Binocular vision

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Binocular vision is vision with both eyes, on condition that the image, falling on the macular field in cerebral cortex, fuses into a single cortical image. Due to binocular single vision we determine the distance from one object to another, volume and relative position of objects.

Binocular vision is a very important visual function. Its absence makes it impossible to do well the work of a pilot, adjuster, surgeon etc.

Newborn babies have no associated eye movements, that occur only in 2-3 weeks, binocular vision is absent. A six-eight-week-old baby shows a capability to fix an object by both eyes and keeps watch over it, and a 3-4-month-old baby has a rather sustained binocular fixation. By 5 - 6 months of age the general reflex mechanism of binocular single vision is formed – a fusion reflex, the ability to converge in cerebral cortex two images from both retinas into a single three-dimensional picture. If a 3-4-month-old baby still has dissociated eye movements, you should consult an eye specialist.

Binocular vision is considered to be formed by 3-4 years of age and is finally established in six- to seven-year-old infants. Therefore, preschool age is the most dangerous for the development of binocular vision disorder (formation of strabismus).

Binocular vision can be regarded as a closed-loop dynamic system of relationships between sensitive elements of the retina, subcortical centers and cerebral cortex (sensory), as well as 12 oculomotor muscles (motility). For binocular vision the following conditions are required: visual acuity of each eye (not below 0,3—0,4), parallel position of eye bulbs in case of looking into the distance, respective convergence in case of looking near-hand, correct associated eye movements towards the viewed object, ability to the bifoveal fusion.

Binocular vision is normally formed upon availability of:

  • good optical device (transparent medium, rays of light should gather on the retina).
  •  good photoreceptive device
  •  good muscular system

In case of looking into the distance, divergence occurs (divergence of visual lines), whereas in case of looking near-hand it will be convergence (convergence of visual lines). Cerebral cortex suppresses physiological double vision if you turn your gaze to the near objects and vice versa.

Any disorder of binocular vision leads to concomitant strabismus. Presence or absence of binocular vision offers the opportunity to distinguish real strabismus from false, spurious, and from latent deviation — heterophoria.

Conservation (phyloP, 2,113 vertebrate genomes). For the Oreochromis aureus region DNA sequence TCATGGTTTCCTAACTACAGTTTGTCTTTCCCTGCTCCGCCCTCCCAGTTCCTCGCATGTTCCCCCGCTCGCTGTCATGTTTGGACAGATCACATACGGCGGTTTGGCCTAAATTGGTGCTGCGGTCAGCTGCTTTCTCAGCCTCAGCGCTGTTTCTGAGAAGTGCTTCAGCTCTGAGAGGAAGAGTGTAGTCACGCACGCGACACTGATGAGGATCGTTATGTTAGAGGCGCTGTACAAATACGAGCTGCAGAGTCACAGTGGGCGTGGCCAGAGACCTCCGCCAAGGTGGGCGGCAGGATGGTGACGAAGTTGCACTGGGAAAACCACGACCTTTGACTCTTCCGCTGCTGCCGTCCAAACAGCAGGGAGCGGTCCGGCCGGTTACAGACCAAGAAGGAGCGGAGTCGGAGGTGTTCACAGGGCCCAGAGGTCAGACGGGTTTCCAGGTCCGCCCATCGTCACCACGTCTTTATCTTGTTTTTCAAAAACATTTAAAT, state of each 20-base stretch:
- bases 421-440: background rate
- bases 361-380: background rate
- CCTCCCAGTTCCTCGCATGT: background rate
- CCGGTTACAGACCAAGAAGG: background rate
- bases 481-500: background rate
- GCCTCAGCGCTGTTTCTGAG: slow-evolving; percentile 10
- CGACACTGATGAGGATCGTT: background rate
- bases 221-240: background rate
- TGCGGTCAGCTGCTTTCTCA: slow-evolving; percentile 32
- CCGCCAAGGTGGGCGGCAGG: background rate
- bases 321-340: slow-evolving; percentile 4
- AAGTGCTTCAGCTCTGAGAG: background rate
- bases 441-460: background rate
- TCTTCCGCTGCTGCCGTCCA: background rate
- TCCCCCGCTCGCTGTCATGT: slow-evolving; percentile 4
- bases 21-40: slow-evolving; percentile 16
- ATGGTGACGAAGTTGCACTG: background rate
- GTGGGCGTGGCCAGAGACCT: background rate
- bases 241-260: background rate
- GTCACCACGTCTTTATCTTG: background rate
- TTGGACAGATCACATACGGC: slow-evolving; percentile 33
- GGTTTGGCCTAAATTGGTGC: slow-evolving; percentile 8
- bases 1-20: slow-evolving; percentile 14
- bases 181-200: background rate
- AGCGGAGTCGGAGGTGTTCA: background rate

Binocular vision can be determined through a variety of means. One of the most successful and generally accepted is investigation with the use of a color device of Е. М. Belostotsky and S. Ya. Friedman. If you want to receive a visualization of your own binocular vision, you can do the Sokolov’s test with «a hole in a palm», as well as experiments with knitting needles and reading with a pencil.

The Sokolov’s experiment is that the examined person looks with one eye through the tube (for instance, a rolled exercise-book), to the end of which on the side of the other, open eye, the palm is put. In case of binocular vision one gets the impression that the palm has «a hole» through which the picture viewed through the tube is perceived. This phenomenon can be explained in such a manner: the picture viewed through the tube is overlayed on the image of the palm in the other eye. In case of simultaneous vision, as distinct from binocular, the «hole» does not coincide with the centre of the palm, and in case of monocular vision the phenomenon of a «hole» in the palm does not occur.

The experiment with knitting needles (they can be replaced by refills of a ball-point pen and the like) is conducted in such a way: a needle should be fastened upright or should be held by the examiner. The task of the examined person, having the second needle in his/her hand, is to coincide it with the first needle along the axis. In the presence of binocular vision the task can be done easily. In the absence thereof, past-pointing occurs, in which one may be convinced, making an experiment with two and one open eyes.

The test to read with a pencil (or a pen) is as follows: a pencil should be placed several centimeters before the nose of a reading person and 10—15 cm above the text, the pencil naturally covers a part of the text letters. One can read with such an obstacle without moving his/her head only in case of having the binocular vision, as the letters, covered by the pencil for one eye, are seen with the other eye and vice versa.

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